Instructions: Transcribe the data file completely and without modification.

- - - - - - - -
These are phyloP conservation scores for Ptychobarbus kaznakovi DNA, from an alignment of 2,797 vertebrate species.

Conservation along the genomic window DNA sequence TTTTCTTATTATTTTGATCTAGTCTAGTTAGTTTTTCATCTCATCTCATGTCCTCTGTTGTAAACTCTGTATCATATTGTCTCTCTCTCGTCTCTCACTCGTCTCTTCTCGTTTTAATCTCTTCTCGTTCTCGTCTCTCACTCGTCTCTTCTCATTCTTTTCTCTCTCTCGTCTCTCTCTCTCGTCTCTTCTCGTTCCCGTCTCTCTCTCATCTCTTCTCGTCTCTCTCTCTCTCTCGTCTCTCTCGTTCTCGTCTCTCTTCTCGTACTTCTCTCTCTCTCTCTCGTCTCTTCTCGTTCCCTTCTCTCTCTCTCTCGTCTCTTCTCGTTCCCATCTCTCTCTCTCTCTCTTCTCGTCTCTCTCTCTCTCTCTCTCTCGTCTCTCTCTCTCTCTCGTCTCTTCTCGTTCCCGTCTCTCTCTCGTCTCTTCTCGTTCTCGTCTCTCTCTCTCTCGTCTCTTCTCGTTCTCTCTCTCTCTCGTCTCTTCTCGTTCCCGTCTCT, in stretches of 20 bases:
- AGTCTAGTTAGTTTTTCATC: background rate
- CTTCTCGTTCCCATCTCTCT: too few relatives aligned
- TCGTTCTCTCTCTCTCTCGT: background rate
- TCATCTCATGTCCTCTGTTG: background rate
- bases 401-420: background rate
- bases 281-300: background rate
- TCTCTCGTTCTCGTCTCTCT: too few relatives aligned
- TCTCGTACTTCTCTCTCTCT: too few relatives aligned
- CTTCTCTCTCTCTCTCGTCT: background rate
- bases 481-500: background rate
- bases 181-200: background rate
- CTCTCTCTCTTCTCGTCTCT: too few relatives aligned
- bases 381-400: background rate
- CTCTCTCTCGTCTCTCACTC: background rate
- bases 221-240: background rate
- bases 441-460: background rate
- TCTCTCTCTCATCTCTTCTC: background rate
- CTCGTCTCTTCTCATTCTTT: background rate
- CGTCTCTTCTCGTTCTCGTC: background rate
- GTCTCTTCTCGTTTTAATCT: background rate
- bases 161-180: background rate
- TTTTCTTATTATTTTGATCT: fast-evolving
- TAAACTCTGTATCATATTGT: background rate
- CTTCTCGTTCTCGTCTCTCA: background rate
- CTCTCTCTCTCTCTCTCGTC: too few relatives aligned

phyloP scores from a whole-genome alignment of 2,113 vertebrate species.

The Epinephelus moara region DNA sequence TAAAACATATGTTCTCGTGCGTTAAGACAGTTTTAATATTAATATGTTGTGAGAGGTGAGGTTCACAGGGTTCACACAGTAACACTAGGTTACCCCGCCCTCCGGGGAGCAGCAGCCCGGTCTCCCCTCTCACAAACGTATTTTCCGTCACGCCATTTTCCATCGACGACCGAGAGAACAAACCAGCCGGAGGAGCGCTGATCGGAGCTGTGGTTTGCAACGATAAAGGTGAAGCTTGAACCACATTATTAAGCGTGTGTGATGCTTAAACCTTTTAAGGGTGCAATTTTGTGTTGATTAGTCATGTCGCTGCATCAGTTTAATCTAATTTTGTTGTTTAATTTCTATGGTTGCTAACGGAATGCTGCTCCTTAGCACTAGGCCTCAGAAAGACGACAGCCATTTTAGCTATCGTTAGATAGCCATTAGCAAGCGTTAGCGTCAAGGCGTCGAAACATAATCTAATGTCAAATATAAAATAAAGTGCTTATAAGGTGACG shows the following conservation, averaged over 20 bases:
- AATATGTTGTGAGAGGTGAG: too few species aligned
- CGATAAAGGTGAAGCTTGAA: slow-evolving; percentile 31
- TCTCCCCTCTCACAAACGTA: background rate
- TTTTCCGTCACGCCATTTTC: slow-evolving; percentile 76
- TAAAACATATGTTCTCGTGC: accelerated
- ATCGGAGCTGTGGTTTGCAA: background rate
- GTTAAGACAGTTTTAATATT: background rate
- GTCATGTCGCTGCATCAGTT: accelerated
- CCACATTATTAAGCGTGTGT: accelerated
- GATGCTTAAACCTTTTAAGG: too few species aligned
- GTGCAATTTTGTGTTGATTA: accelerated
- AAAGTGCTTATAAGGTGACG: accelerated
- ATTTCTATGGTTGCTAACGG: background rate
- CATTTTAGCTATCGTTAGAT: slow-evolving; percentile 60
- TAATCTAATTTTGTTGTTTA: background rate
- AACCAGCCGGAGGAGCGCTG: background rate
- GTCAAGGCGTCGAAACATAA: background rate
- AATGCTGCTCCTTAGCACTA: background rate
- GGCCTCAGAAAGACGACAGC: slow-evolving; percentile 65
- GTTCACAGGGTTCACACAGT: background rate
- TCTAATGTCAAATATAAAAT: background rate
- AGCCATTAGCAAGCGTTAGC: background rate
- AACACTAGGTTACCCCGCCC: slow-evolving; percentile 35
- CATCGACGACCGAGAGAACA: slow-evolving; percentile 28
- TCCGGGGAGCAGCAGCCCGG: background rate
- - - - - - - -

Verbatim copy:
These are phyloP conservation scores for Ptychobarbus kaznakovi DNA, from an alignment of 2,797 vertebrate species.

Conservation along the genomic window DNA sequence TTTTCTTATTATTTTGATCTAGTCTAGTTAGTTTTTCATCTCATCTCATGTCCTCTGTTGTAAACTCTGTATCATATTGTCTCTCTCTCGTCTCTCACTCGTCTCTTCTCGTTTTAATCTCTTCTCGTTCTCGTCTCTCACTCGTCTCTTCTCATTCTTTTCTCTCTCTCGTCTCTCTCTCTCGTCTCTTCTCGTTCCCGTCTCTCTCTCATCTCTTCTCGTCTCTCTCTCTCTCTCGTCTCTCTCGTTCTCGTCTCTCTTCTCGTACTTCTCTCTCTCTCTCTCGTCTCTTCTCGTTCCCTTCTCTCTCTCTCTCGTCTCTTCTCGTTCCCATCTCTCTCTCTCTCTCTTCTCGTCTCTCTCTCTCTCTCTCTCTCGTCTCTCTCTCTCTCTCGTCTCTTCTCGTTCCCGTCTCTCTCTCGTCTCTTCTCGTTCTCGTCTCTCTCTCTCTCGTCTCTTCTCGTTCTCTCTCTCTCTCGTCTCTTCTCGTTCCCGTCTCT, in stretches of 20 bases:
- AGTCTAGTTAGTTTTTCATC: background rate
- CTTCTCGTTCCCATCTCTCT: too few relatives aligned
- TCGTTCTCTCTCTCTCTCGT: background rate
- TCATCTCATGTCCTCTGTTG: background rate
- bases 401-420: background rate
- bases 281-300: background rate
- TCTCTCGTTCTCGTCTCTCT: too few relatives aligned
- TCTCGTACTTCTCTCTCTCT: too few relatives aligned
- CTTCTCTCTCTCTCTCGTCT: background rate
- bases 481-500: background rate
- bases 181-200: background rate
- CTCTCTCTCTTCTCGTCTCT: too few relatives aligned
- bases 381-400: background rate
- CTCTCTCTCGTCTCTCACTC: background rate
- bases 221-240: background rate
- bases 441-460: background rate
- TCTCTCTCTCATCTCTTCTC: background rate
- CTCGTCTCTTCTCATTCTTT: background rate
- CGTCTCTTCTCGTTCTCGTC: background rate
- GTCTCTTCTCGTTTTAATCT: background rate
- bases 161-180: background rate
- TTTTCTTATTATTTTGATCT: fast-evolving
- TAAACTCTGTATCATATTGT: background rate
- CTTCTCGTTCTCGTCTCTCA: background rate
- CTCTCTCTCTCTCTCTCGTC: too few relatives aligned

phyloP scores from a whole-genome alignment of 2,113 vertebrate species.

The Epinephelus moara region DNA sequence TAAAACATATGTTCTCGTGCGTTAAGACAGTTTTAATATTAATATGTTGTGAGAGGTGAGGTTCACAGGGTTCACACAGTAACACTAGGTTACCCCGCCCTCCGGGGAGCAGCAGCCCGGTCTCCCCTCTCACAAACGTATTTTCCGTCACGCCATTTTCCATCGACGACCGAGAGAACAAACCAGCCGGAGGAGCGCTGATCGGAGCTGTGGTTTGCAACGATAAAGGTGAAGCTTGAACCACATTATTAAGCGTGTGTGATGCTTAAACCTTTTAAGGGTGCAATTTTGTGTTGATTAGTCATGTCGCTGCATCAGTTTAATCTAATTTTGTTGTTTAATTTCTATGGTTGCTAACGGAATGCTGCTCCTTAGCACTAGGCCTCAGAAAGACGACAGCCATTTTAGCTATCGTTAGATAGCCATTAGCAAGCGTTAGCGTCAAGGCGTCGAAACATAATCTAATGTCAAATATAAAATAAAGTGCTTATAAGGTGACG shows the following conservation, averaged over 20 bases:
- AATATGTTGTGAGAGGTGAG: too few species aligned
- CGATAAAGGTGAAGCTTGAA: slow-evolving; percentile 31
- TCTCCCCTCTCACAAACGTA: background rate
- TTTTCCGTCACGCCATTTTC: slow-evolving; percentile 76
- TAAAACATATGTTCTCGTGC: accelerated
- ATCGGAGCTGTGGTTTGCAA: background rate
- GTTAAGACAGTTTTAATATT: background rate
- GTCATGTCGCTGCATCAGTT: accelerated
- CCACATTATTAAGCGTGTGT: accelerated
- GATGCTTAAACCTTTTAAGG: too few species aligned
- GTGCAATTTTGTGTTGATTA: accelerated
- AAAGTGCTTATAAGGTGACG: accelerated
- ATTTCTATGGTTGCTAACGG: background rate
- CATTTTAGCTATCGTTAGAT: slow-evolving; percentile 60
- TAATCTAATTTTGTTGTTTA: background rate
- AACCAGCCGGAGGAGCGCTG: background rate
- GTCAAGGCGTCGAAACATAA: background rate
- AATGCTGCTCCTTAGCACTA: background rate
- GGCCTCAGAAAGACGACAGC: slow-evolving; percentile 65
- GTTCACAGGGTTCACACAGT: background rate
- TCTAATGTCAAATATAAAAT: background rate
- AGCCATTAGCAAGCGTTAGC: background rate
- AACACTAGGTTACCCCGCCC: slow-evolving; percentile 35
- CATCGACGACCGAGAGAACA: slow-evolving; percentile 28
- TCCGGGGAGCAGCAGCCCGG: background rate